Harold Primat

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Harold Primat
Harold Primat Le Mans drivers parade 2011 crop.jpg
Primat at the 2011 24 Hours of Le Mans driver parade
24 Hours of Le Mans career
Participating years 2005–2012
Teams Rollcentre Racing, Swiss Spirit, Pescarolo Sport, Aston Martin Racing
Best finish 6th (2010)

Harold Primat (born 12 June 1975) is a French-born Swiss racing driver currently competing in the Blancpain Endurance Series and selected long-distance events such as the Bathurst 12 Hours and Nürburgring 24 Hours.

Early career[edit]

The nephew of famed motorcycle racer Claude Vigreux, Primat began his career in karts before graduating to the famous Max Mygale and Winfield racing schools in France, as well as the UK-based Jim Russell centre.[1]

His next move was to the USA where he competed in the Formula Ford 2000 championship. He then continued to climb the motorsport ladder in British Formula Three Championship and later the F3 Euroseries, before concluding his single-seater career in World Series Lights with the Saulnier team.[2]

During 2003 and 2004, Primat dovetailed his single-seater exploits with a new interest in endurance racing, where consistency and car management are placed in higher regard than outright speed. Debuting in 2003 with the Saulnier outfit, he competed in the V de V Endurance championship and was instantly competitive, leading his maiden race at Spa until a mechanical failure brought his efforts to nought. Primat would become vice-champion in only his second season, narrowly missing out on the title after a prior World Series Lights commitment forced him to skip a race.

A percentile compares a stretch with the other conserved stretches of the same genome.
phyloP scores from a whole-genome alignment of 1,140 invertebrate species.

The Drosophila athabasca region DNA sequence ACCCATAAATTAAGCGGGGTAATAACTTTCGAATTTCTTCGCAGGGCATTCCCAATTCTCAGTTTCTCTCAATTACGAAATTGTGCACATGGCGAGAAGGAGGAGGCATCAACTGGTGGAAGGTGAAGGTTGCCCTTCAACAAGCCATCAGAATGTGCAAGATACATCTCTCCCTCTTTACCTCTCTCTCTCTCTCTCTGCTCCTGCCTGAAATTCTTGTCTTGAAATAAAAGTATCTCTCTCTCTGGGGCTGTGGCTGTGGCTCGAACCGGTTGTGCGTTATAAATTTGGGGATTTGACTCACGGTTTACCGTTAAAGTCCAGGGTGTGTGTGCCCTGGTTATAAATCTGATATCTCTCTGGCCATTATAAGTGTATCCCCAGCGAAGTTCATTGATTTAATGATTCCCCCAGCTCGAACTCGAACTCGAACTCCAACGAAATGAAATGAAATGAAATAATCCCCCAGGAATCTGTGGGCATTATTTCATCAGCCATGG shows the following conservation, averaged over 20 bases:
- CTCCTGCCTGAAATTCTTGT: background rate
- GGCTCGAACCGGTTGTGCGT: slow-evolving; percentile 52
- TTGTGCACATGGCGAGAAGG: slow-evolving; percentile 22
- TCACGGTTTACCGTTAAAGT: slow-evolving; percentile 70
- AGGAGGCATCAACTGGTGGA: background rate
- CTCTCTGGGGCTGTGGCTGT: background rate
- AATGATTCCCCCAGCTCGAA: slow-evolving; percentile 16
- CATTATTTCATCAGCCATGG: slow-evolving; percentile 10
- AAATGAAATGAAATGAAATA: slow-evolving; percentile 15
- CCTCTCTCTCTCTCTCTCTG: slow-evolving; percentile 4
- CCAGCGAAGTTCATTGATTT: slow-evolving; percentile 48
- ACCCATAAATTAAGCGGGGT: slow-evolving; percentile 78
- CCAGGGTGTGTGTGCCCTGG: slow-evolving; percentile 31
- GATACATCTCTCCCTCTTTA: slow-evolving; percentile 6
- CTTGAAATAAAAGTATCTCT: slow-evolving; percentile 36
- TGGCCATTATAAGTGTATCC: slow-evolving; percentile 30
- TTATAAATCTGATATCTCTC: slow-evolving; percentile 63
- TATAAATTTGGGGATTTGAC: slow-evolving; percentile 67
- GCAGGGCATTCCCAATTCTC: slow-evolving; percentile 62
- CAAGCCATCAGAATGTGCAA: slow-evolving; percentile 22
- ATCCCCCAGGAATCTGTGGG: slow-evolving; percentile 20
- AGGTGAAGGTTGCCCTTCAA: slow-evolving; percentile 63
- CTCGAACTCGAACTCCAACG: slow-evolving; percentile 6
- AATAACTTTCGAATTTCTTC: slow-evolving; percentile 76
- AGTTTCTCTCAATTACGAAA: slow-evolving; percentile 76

Top flight endurance racing on both sides of the Atlantic[edit]

Graduating to top-level endurance racing with Kruse Motorsport in 2005, Primat made an instant impact by qualifying third and finishing second in class at the prestigious 12 Hours of Sebring.

Remaining with Kruse on the other side of the Atlantic, Primat began the European season at Spa but retired due to engine problems. He then switched to Rollcentre Racing, which allowed him to fight for overall honours in the LMP1 category, and went on to score three top-ten finishes in his debut year.

2005 also saw Primat make his maiden appearance at the legendary Le Mans 24 Hours. After qualifying an excellent 13th, the Rollcentre Dallara-Nissan suffered technical problems in the early stages of the race, leading to the team not being classified.

Primat switched teams for 2006, becoming part of an all-Swiss line-up in the new Swiss Spirit outfit. Here he would re-join his old boss Serge Saulnier, whose eponymous squad ran the programme. Podiums at Spa and Jarama followed, netting Primat joint-fourth place in the championship. However he was again unable to complete the Le Mans 24 Hours after gearbox problems forced him into retirement on lap 132.

He again dovetailed his European programme with a selection of US-based races in 2006, finishing third at Laguna Seca and fourth at Petit Le Mans for the Creation Autosportif team. Unfortunately his debut at the blue riband Daytona 24 Hours was thwarted by an engine failure on his Spirit of Daytona Crawford-Pontiac.

In 2007 Primat signed for Le Mans legend Henri Pescarolo’s eponymous team. A podium at Spa was his best result in the face of increased competition from the works Peugeot squad, but again Primat showed superb consistency to finish among the top-six at four of the six races. The season also saw him secure his first Le Mans finish, coming home sixth in class and 13th overall despite losing 90 minutes in the pits to an oil leak.